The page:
Christ Church Cathedral, Indianapolis


Christ Church Cathedral, Indianapolis
Christ Church Cathedral
Christ Church Cathedral in 2010
Location: 131 Monument Circle, Indianapolis, Indiana
Coordinates: 39°46′9″N 86°9′27″W / 39.76917°N 86.1575°W / 39.76917; -86.1575Coordinates: 39°46′9″N 86°9′27″W / 39.76917°N 86.1575°W / 39.76917; -86.1575
Area: 0.3 acres (0.12 ha)
Built: 1857
Architect: William Tinsley; Multiple
Architectural style: Gothic Revival
Governing body: Private
NRHP Reference#: 73000035[1]
Added to NRHP: July 10, 1973
Christ Church Cathedral, Indianapolis
Location United States Indianapolis, Indiana, United States
Denomination Episcopal
Website cccindy.org
Architecture
Architect(s) William Tinsley
Style Early Gothic Revival
Administration
Diocese Indianapolis
Clergy
Minister(s) Bishop-The Rt. Rev. Catherine Maples Waynick; Dean- The Very Rev. Stephen E. Carlsen

Christ Church Cathedral is the cathedral church of the Episcopal Diocese of Indianapolis. Christ Church Cathedral is the oldest religious building in continuous use in Indianapolis.

Contents

History

Christ Church was founded in 1837. The present building was constructed in 1857 at 131 Monument Circle and is the oldest building on Monument Circle.[2] It became the cathedral for the Diocese of Indianapolis in 1954. It is known for its Choir of Men and Boys and Girls' Choir, and for its pipe organs, one of which was donated by Ruth Lilly. The church was added to the National Register of Historic Places in 1973. The Cathedral also is a charter member of the Vergers Guild of the Episcopal Church.

Music

The Cathedral is home to the professional Choir of Men and Boys and the Girls' Choir. Each Sunday, the Girls' Choir leads the 9:00 am service and the Men & Boys Choir leads the 11:00 am service.

From September through May the Cathedral offers Choral Evensong sung by the Choir of Men and Boys every Thursday. Evensong is sung by the Girls' Choir on the first Wednesday of every month.

The Choir of Men and Boys was founded in 1883, when it was first decided to put a boys' choir into training. It was not until 1954, however, when Christ Church became the Cathedral of the diocese, that the choir was organized into a professional choral body. The Choir of Men & Boys has achieved an international reputation for choral excellence. In addition to performing with the Indianapolis Symphony Orchestra, the Men and Boys have sung numerous commissioned works and have frequently appeared on radio and television broadcasts, including the nationally televised series "The Joy of Music" hosted by organist Diane Bish. The Choir has toured Great Britain and Europe, singing in London (St. Paul's and Westminster Abbey), Canterbury, Ely, Truro, Dublin (Christ Church Cathedral), Paris (Notre Dame), and in the cities of Chartres, Munich, Berlin, Leipzig, Venice (St. Mark's), and Rome (St. Peter's Basilica).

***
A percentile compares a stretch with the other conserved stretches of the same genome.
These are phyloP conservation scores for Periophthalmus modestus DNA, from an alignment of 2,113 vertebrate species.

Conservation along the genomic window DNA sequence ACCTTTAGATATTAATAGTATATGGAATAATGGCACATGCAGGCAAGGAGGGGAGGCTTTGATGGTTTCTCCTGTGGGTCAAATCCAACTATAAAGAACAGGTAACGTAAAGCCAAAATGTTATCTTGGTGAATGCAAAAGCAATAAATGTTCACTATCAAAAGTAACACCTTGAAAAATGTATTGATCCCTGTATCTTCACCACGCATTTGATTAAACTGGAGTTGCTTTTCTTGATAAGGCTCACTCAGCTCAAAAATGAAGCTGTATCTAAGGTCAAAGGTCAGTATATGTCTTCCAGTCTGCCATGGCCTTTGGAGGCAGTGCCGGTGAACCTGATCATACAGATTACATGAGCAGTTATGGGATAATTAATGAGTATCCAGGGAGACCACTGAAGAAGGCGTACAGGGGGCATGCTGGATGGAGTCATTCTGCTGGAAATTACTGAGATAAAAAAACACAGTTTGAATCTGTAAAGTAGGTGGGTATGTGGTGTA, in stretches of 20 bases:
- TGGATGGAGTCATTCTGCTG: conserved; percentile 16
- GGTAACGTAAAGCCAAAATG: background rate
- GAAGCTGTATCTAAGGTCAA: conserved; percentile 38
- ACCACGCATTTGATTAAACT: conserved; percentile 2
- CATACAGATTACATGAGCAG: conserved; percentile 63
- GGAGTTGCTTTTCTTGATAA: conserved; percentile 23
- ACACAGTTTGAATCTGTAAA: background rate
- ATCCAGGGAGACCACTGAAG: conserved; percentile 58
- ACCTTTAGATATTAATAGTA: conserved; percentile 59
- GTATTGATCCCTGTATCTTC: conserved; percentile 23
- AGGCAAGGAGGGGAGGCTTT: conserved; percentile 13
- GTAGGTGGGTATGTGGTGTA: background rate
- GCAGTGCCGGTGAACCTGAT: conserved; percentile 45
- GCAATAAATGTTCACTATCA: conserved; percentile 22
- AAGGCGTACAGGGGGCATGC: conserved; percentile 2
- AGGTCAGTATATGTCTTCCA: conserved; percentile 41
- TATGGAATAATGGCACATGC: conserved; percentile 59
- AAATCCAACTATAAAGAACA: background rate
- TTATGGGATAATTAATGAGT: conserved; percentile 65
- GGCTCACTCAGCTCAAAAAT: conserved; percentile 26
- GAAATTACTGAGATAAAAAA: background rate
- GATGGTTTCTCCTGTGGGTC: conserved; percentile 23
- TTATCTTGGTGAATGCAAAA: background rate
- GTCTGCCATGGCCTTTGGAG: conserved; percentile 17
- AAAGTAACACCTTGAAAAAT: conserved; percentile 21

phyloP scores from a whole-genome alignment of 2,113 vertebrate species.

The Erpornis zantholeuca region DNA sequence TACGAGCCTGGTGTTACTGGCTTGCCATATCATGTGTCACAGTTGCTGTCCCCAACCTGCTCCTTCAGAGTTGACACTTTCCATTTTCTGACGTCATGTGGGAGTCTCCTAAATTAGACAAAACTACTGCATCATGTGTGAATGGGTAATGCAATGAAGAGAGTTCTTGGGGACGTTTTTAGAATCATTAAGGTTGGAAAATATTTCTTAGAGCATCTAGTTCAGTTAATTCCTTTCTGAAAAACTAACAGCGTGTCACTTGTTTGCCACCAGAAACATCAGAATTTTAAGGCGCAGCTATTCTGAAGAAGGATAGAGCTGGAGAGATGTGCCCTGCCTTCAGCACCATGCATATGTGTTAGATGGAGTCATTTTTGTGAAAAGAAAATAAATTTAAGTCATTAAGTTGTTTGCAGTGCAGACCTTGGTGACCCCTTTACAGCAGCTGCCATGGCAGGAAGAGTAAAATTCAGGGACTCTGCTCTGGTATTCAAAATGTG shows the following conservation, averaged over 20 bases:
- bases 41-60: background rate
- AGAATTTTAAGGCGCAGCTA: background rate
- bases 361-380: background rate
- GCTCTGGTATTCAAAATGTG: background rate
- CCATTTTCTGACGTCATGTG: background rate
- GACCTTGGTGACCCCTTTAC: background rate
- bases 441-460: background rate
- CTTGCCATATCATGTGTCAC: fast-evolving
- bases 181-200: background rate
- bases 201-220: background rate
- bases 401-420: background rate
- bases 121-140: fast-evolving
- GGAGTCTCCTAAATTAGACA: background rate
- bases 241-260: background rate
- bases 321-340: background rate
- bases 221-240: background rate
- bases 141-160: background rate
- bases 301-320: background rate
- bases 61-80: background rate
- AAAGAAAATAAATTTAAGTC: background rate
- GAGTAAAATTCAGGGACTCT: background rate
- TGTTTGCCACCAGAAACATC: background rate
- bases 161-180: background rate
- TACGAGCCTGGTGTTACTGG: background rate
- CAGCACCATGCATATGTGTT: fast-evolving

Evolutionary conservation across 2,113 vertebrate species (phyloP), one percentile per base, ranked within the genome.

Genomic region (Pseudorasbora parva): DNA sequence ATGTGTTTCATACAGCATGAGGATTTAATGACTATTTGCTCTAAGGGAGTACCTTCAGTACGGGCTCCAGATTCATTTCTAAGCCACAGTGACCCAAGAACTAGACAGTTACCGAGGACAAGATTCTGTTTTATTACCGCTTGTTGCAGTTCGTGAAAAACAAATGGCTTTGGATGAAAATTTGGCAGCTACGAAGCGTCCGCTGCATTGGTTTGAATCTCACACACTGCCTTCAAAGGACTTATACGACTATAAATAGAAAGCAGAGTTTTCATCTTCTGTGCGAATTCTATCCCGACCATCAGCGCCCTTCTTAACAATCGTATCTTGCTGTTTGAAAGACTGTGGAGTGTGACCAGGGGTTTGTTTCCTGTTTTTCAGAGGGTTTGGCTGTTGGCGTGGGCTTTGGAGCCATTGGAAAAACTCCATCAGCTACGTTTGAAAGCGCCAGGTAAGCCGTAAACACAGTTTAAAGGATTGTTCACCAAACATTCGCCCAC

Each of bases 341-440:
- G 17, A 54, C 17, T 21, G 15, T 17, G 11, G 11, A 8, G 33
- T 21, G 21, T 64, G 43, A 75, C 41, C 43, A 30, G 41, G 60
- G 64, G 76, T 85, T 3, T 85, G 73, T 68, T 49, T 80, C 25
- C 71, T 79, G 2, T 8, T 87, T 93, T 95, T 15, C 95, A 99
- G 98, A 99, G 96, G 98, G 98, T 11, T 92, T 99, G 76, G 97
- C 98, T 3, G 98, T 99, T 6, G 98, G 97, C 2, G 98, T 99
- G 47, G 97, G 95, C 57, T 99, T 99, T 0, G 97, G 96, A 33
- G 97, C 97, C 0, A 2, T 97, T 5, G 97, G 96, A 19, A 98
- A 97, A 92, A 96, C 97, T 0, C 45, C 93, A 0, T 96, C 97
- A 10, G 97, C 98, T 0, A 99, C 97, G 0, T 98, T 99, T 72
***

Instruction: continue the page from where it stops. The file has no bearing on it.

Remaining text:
The Cathedral Girls' Choir was founded in 1945. The Girl's Choir is made up of girls ages 8 through 18. The Girl's Choir has appeared in concert with the Indianapolis Symphony Orchestra, and has appeared on overseas tours as well, appearing in many of the great cathedrals of Europe.

The Christ Church Singers, the cathedral's voluntary choir, were formed in the 1990s. This choir has been directed by the Assistant Organist & Choirmaster and appears regularly at the 9:00 a.m. Sunday liturgy.

The Chancel organ was built in 1989 by Hellmuth Wolff. The Gallery organ was built in 1991 by 'Taylor & Boody Organbuilders, Inc.' of Staunton, Virginia and is a gift of Ruth Lilly. The continuo organ was built in 1996 by John Brombaugh.

Choirmasters include: Cheston L. Heath (1926-1947), Robert Hobbs (1947-1964), James Litton (1964-1967), David Koehring (1967-1977), Frederick Burgomaster (1977-2009), and Dana Marsh (2010- )

Gallery

References

  1. ^ "National Register Information System". National Register of Historic Places. National Park Service. 2009-03-13. http://nrhp.focus.nps.gov/natreg/docs/All_Data.html. 
  2. ^ Caldwell, Howard; Jones, Darryl (1990). Goodall, Kenneth. ed. Indianapolis. Bloomington: Indiana University Press. pp. 51. ISBN 0-253-32998-1. http://books.google.com/books?id=BKLMAAAACAAJ. Retrieved 2008-12-25. 

External links


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